I came to Herstory hoping to see depth, guts, the ambition and potency of “The Dinner Party” and instead found nothing but surface.
In Wynnie Mynerva’s The Original Riot, Eve and Lilith make a pact using Eve’s right rib, vowing to create a new world absent of patriarchal subjugation.
In Mutu’s artistic universe, the human body, particularly the female or femme form, is a container for many possibilities.
Through regional music and dance Bárbara Wagner and Benjamin de Burca affirm as well as explore and subvert Brazilian identity.
Kapwani Kiwanga invites viewers to look with only the quiet glow of natural light seeping in through the skylights, illuminating a nuanced way of seeing race.
Colescott’s use of stereotypes and humor continues to make viewers feel uncomfortable because it jabs indelicately at our complicity.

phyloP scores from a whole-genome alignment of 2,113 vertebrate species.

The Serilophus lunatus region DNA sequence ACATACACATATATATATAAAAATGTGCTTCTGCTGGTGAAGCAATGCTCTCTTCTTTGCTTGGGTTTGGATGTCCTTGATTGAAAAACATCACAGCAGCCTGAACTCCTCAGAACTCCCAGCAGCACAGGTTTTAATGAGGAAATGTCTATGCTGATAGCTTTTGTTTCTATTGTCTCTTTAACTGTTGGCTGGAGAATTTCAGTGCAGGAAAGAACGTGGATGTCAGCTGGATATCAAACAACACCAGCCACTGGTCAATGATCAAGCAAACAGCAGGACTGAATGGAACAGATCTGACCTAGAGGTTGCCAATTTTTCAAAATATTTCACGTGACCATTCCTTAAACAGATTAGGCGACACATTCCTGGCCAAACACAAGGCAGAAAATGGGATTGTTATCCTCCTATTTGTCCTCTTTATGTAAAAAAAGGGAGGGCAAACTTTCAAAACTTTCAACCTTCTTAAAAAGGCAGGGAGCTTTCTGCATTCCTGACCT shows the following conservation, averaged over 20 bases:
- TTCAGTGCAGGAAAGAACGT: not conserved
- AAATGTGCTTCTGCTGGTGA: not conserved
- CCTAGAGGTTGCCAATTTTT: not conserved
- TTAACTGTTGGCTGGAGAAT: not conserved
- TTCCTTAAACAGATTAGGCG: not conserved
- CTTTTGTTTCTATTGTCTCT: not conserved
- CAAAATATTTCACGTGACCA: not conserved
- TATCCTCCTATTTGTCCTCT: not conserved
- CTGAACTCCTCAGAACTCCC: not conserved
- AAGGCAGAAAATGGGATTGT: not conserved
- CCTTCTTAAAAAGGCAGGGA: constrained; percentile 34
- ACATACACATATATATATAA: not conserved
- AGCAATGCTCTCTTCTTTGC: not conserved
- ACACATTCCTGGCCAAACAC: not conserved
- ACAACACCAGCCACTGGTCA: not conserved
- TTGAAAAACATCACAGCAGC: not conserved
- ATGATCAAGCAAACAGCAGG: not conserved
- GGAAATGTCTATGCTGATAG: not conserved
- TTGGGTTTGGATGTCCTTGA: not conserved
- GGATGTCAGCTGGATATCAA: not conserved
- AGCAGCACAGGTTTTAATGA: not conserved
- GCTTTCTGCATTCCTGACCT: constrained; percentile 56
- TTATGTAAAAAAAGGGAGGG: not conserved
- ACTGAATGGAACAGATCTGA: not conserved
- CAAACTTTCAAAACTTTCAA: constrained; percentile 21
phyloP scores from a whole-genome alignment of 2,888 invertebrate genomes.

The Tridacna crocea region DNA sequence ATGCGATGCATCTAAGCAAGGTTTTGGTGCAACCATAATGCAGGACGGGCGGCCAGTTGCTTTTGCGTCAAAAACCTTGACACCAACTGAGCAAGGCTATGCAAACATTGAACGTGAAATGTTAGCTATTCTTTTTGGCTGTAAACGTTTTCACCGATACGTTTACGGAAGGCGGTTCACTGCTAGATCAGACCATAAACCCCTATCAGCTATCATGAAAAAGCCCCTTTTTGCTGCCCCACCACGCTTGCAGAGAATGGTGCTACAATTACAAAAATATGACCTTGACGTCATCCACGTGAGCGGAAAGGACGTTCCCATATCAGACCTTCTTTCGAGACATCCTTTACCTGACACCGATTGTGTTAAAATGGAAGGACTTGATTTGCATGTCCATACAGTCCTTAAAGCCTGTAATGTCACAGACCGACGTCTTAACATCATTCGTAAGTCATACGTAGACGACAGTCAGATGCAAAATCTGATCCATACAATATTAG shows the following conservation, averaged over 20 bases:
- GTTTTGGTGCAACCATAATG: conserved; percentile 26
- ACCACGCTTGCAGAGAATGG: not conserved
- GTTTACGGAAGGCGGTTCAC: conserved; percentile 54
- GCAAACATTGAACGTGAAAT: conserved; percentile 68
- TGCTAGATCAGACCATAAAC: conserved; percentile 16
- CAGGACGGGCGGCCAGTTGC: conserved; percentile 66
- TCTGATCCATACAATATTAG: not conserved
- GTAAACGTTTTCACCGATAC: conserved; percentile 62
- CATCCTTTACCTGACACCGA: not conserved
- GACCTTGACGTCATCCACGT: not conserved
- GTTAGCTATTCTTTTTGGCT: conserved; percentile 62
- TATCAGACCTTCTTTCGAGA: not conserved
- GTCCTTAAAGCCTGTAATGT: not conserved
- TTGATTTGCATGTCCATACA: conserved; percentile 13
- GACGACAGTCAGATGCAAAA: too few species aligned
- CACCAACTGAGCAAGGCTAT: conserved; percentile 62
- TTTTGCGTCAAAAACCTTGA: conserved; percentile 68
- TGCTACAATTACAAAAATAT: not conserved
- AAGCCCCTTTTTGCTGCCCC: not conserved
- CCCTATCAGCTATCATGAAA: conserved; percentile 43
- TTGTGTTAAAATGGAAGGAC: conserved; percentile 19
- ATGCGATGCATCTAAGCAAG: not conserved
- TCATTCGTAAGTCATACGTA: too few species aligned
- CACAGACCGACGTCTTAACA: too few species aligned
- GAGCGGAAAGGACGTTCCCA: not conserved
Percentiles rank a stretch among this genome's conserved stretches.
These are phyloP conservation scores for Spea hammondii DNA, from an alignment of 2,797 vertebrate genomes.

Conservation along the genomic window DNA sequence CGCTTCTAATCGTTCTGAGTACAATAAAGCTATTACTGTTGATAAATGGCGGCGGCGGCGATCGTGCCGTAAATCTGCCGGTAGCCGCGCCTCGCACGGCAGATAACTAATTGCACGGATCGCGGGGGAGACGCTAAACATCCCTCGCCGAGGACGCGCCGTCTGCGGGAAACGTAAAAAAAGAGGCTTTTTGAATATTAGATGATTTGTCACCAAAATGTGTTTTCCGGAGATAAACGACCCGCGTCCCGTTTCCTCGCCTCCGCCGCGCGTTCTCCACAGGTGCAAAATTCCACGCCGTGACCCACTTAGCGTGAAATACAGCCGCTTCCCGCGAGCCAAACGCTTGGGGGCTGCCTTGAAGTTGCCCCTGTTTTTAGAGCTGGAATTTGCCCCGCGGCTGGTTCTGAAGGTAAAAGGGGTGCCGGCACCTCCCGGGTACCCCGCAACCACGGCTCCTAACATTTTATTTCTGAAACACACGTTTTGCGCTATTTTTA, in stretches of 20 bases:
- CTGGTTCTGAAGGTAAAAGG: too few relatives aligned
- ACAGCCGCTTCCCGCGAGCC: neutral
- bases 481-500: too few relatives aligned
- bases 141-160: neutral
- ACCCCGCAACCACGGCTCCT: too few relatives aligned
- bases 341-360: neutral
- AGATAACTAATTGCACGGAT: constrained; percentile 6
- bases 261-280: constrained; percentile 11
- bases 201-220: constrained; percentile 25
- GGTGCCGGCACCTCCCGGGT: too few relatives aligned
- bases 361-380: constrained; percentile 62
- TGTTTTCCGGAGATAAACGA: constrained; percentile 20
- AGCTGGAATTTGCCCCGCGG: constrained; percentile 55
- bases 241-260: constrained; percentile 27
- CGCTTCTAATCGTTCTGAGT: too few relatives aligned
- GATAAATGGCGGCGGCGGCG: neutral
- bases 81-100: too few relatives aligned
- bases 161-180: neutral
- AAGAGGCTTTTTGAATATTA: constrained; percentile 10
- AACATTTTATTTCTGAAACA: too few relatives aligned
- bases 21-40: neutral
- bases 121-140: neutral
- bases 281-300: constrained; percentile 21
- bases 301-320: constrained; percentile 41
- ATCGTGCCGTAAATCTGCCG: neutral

Doreen Lynette Garner renders flesh in silicone with unforgiving realism, representing the pathology of colonialism, slavery, and white supremacy.
It’s unclear how “Acer,” as the anonymous artist is known, evaded the museum’s security officers and surveillance cameras
A foremother to young new media artists working today, Hershman Leeson has blazed a trail for more than five decades.
Confronted with a new national consciousness around racial inequity, two New York City art exhibitions focus on mourning with varying degrees of success.
A prophetic document of our time, the New Museum exhibition calls attention to the weight of Black death not because it is new or salacious but because it remains urgent.
Art collector Seth Stolbun stepped down from the board of Rhizome, a New Museum affiliate, after a report revealed accusations of workplace harassment and unhealthy work conditions at the museum.